The gut's role in modern chronic diseases


Research suggests that a disturbance in the gut microbiota is potentially playing a role in the pathogenesis of ‘modern’ chronic diseases. We are witnessing increasing rates of these chronic diseases, for example asthma, allergies, atopic dermatitis, diabetes, obesity and autism. There is extensive evidence in humans that probiotics can be used to treat and prevent diarrhoea in children and Irritable Bowel Syndrome in adults.

Probiotics taken in sufficient numbers will ultimately restore and maintain the body’s microbiota and so by administering an easy and quick scoop of our Probiotic+ Elderberry Boost each morning along with their nutrient rich breakfast, their brain-gut axis - or rather gut-brain axis - is also ready for the day!

The Rise of Antibiotic Resistance

Is the rise in antibiotic resistance due to overprescribing? Or is it related to the fact that we consume products from animals that are given antibiotics to promote growth? Why are Clostridium difficile (C.diff) infections and methicillin resistant Staphylococcus aureus (MRSA) infections that used to be confined to hospitals now appearing in western communities? In Asia, resistant bacteria tend to be Enterobacter and Klebsiella. The emergence of these resistant bacterial strains demonstrates that over decades and millions of courses of antibiotics, we are exerting selection pressures on these microbes. This causes the most toxic bacteria to survive, replicate and transmit their genetic codes both down their species line and also potentially across to other species.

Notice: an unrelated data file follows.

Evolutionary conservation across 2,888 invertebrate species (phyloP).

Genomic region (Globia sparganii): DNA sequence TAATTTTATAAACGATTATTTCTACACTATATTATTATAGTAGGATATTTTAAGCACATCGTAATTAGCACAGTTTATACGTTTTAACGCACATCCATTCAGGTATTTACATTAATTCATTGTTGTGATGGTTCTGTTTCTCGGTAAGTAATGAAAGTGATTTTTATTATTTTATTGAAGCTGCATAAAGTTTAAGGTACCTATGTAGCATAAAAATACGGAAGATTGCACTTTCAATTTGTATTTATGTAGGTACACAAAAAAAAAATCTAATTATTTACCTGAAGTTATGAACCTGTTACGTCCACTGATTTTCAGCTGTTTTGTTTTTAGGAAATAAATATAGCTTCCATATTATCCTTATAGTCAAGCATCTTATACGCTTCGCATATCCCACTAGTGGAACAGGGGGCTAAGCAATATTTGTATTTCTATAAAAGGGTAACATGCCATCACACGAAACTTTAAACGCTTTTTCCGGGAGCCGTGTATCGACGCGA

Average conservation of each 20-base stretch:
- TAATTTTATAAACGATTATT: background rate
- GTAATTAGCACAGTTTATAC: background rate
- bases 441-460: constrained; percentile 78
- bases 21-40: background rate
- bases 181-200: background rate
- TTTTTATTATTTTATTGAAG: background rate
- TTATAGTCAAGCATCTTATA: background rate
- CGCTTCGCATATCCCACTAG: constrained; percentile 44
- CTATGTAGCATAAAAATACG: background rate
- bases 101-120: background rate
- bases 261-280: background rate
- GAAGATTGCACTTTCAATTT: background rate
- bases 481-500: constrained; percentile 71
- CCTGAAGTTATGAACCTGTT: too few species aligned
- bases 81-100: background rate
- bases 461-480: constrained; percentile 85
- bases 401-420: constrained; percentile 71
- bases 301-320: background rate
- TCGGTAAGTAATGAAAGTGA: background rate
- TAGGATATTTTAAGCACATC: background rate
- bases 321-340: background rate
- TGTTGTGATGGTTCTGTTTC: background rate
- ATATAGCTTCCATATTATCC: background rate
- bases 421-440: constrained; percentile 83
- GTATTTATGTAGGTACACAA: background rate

“Even short courses of antibiotics can change the human microbiome. Some species temporarily disappear. The overall diversity plummets. Once we stop taking the drugs, our communities bounce back to something that’s largely, but not entirely, like their original state…each knock leaves the ecosystem slightly dented. As more knocks land, the dents deepen. A rich thriving microbiome acts as a barrier to invasive pathogens.”
From "I Contain Multitudes" by Ed Yong.